2. Wet Performance

For the wet performance, I’ll be comparing the General AltiMAX RT43 vs the Michelin Pilot Sport All Season 4.

In my assessment, I would rate both the General AltiMAX RT43 and the Michelin Pilot Sport All Season 4 tires equally in terms of wet performance, both receiving a commendable 4.4 out of 5.

According to various reviews, both tires exhibit good traction and consistent performance on wet roads.

Moreover, their versatility in handling both wet and dry conditions makes them reliable options.

While the Michelin tire boasts an asymmetric tread pattern, there is no significant advantage that would declare a clear winner between the two.

Thus, it is a tie in terms of wet performance.

3. Snow Performance

We all know that you need dedicated winter tires if you’re going to be driving on harsh winter conditions.

That’s why I’ll be comparing the snow performance of two specialized winter tires – General AltiMAX Arctic vs Michelin X-Ice Xi3.

As someone who has given snow performance ratings from 1 to 5, I find both the General AltiMAX Arctic and Michelin X-Ice Xi3 tires to be exceptional in this regard, with a rating of 4.6 for each.

The General AltiMAX Arctic boasts an innovative compound and tread pattern, providing reliable traction and grip on snow and ice.

Similarly, the Michelin X-Ice Xi3 offers exceptional performance, including excellent grip and hydroplaning resistance with its specialized V-shaped tread pattern.

Thus, it’s difficult to declare a clear winner, as both tires exhibit similar levels of snow performance.

4. Mileage Warranty and Tread Life

General Michelin
Treadwear Warranty up to 65,000 miles tread life warranty up to 90,000 miles tread life warranty
Average Tread Life General tires have an average lifespan of around 30,000 to 75,000 miles. Michelin tires are designed to last between 45,000 to 85,000 miles on average.

Based on my research, the mileage warranty and average lifespan of General and Michelin tires differ.

General tires come with a treadwear warranty of up to 65,000 miles, while Michelin tires offer up to 90,000 miles.

On average, General tires last between 30,000 to 75,000 miles, while Michelin tires are designed to last around 45,000 to 85,000 miles.

Therefore, Michelin tires tend to have a longer mileage warranty and average lifespan compared to General tires.

5. Prices

In this section, I’ll be taking a look at the price ranges of both tire brands – General vs Michelin.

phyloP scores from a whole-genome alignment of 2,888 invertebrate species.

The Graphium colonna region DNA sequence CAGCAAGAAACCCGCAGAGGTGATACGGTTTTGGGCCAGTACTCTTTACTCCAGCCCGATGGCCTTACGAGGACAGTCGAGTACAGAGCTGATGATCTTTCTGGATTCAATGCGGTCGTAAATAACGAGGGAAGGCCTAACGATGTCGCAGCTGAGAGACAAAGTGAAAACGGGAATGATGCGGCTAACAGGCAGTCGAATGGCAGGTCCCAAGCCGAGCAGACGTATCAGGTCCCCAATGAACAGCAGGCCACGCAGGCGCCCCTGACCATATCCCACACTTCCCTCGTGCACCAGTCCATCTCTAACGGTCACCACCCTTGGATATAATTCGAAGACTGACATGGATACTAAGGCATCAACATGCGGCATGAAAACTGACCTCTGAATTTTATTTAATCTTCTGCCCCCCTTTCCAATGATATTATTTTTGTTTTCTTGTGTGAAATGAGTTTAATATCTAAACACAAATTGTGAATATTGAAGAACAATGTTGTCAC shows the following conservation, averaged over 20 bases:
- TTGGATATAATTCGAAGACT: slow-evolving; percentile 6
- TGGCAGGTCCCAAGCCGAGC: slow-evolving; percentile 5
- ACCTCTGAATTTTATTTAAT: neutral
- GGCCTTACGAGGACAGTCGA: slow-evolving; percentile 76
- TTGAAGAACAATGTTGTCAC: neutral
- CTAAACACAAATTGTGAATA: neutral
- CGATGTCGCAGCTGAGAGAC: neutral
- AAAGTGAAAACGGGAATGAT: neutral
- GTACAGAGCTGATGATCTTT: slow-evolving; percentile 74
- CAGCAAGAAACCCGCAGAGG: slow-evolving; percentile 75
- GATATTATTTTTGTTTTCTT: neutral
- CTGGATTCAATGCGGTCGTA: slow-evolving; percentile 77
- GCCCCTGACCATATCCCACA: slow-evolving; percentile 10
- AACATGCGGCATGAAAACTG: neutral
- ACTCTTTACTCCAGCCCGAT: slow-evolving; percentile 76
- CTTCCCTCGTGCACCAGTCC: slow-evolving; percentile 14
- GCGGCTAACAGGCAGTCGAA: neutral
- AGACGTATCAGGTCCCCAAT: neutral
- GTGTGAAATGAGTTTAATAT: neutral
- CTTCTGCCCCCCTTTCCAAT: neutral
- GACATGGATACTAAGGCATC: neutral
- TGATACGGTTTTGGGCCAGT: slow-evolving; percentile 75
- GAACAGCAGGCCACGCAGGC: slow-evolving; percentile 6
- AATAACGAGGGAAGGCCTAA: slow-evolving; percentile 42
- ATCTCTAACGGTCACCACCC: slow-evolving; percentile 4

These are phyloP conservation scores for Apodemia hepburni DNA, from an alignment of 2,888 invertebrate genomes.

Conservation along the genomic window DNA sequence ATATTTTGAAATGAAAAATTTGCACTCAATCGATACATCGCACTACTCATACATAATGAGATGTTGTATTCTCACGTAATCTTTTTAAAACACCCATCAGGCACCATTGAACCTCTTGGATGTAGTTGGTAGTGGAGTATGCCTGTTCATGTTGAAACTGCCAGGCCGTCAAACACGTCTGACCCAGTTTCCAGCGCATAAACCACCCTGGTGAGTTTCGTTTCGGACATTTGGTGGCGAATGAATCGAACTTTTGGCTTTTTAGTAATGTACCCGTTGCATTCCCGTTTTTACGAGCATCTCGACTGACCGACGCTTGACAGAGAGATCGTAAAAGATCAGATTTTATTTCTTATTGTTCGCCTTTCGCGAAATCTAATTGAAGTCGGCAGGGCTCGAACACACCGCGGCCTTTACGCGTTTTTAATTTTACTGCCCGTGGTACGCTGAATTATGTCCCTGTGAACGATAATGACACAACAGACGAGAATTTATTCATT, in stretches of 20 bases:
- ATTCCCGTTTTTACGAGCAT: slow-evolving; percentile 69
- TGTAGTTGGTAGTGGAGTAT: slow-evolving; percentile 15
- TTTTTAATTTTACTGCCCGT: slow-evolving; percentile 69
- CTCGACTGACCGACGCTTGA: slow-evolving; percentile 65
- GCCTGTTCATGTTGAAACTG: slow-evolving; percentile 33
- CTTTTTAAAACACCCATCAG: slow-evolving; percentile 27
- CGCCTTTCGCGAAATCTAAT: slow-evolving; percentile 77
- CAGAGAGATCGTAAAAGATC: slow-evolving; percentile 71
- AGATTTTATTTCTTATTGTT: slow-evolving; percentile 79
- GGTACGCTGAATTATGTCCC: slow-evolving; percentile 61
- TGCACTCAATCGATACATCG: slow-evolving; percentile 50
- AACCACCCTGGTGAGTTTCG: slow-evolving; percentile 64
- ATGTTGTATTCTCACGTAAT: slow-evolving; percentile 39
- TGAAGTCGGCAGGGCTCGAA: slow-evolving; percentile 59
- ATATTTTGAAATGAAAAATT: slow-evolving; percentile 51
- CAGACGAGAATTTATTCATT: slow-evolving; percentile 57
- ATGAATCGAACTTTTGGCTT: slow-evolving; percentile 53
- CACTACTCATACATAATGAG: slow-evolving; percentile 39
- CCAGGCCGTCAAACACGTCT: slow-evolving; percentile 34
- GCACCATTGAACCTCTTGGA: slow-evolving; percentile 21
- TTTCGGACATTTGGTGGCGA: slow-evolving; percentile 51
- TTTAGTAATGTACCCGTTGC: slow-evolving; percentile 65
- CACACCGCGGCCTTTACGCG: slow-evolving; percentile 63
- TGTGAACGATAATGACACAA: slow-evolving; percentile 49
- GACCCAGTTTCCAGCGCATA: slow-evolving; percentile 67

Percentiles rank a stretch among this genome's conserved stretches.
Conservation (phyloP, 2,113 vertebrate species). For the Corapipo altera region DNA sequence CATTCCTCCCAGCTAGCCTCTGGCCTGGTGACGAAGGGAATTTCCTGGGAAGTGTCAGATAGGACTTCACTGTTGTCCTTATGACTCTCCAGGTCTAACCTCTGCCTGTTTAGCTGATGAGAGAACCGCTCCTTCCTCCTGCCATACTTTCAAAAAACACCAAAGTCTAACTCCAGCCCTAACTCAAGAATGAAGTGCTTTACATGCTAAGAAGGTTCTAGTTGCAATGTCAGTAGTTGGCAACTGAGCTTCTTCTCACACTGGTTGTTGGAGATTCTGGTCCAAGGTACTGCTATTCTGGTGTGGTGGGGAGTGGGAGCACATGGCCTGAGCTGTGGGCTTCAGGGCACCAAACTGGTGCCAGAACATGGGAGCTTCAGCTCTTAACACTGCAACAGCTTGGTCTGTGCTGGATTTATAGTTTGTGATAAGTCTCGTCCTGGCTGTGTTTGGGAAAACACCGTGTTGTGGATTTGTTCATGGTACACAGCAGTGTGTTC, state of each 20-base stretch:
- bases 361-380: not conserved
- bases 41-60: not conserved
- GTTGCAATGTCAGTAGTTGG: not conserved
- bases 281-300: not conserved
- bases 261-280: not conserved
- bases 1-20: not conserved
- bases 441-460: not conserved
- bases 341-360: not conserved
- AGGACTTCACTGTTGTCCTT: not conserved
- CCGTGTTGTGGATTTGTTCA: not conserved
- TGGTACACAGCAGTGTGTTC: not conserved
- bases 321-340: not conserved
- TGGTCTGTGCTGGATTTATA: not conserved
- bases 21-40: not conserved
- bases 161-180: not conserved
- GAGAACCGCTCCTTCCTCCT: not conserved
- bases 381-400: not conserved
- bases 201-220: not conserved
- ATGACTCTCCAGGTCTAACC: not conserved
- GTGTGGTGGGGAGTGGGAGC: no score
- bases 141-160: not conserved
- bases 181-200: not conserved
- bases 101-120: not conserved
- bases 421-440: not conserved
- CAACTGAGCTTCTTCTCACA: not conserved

I’ll be using one of the biggest tire and wheel retailers in the US for this comparison – Discount Tire.

Here is a comprehensive table that showcases each brand has to offer:

General Michelin
Average Price Range (Discount Tire) $71 to $595 /ea $112 to $1,160 /ea
Cheapest Tire (Discount Tire) Altimax RT43 goes from $71 – $187 /ea X-ICE Snow goes from $112 – $493 /ea
Most Expensive Tire (Discount Tire) Grabber X3 goes from $238 – $595 /ea Pilot Sport 4S goes from $236 – $1,160 /ea

6. Pros and Cons


Pros Cons
Excellent price performance ratio, providing good value for their price General tires are generally considered to be in the mid-range segment
Wide range of tire options for different types of vehicles


Pros Cons
Probably the most reputed brand in the industry Some of their tires can get very expensive
Michelin tires are known for their high quality and durability
Their tires are equipped with advanced technologies that provide maximum fuel-saving, noise reduction, and performance

7. Popular Tires

Here are some notable tires from General:

  • Grabber A/T X
  • Altimax RT43
  • Grabber HTS60

Some of Michelin’s best tires are shown below:

  • Pilot Sport 4S
  • Defender T+H
  • Premier A/S

Which Is the Better Brand Overall?

After carefully considering the key takeaways, it is evident that both General and Michelin offer high-quality tires.

In terms of dry performance, the General G-MAX RS takes a slight lead with its rating of 4.8 out of 5.

However, when it comes to wet performance and snow performance, both brands are on par with each other, earning equal ratings.

While General tires have a lower mileage warranty and average lifespan, Michelin tires provide longer coverage.

Considering these factors, I declare Michelin as the better pick overall.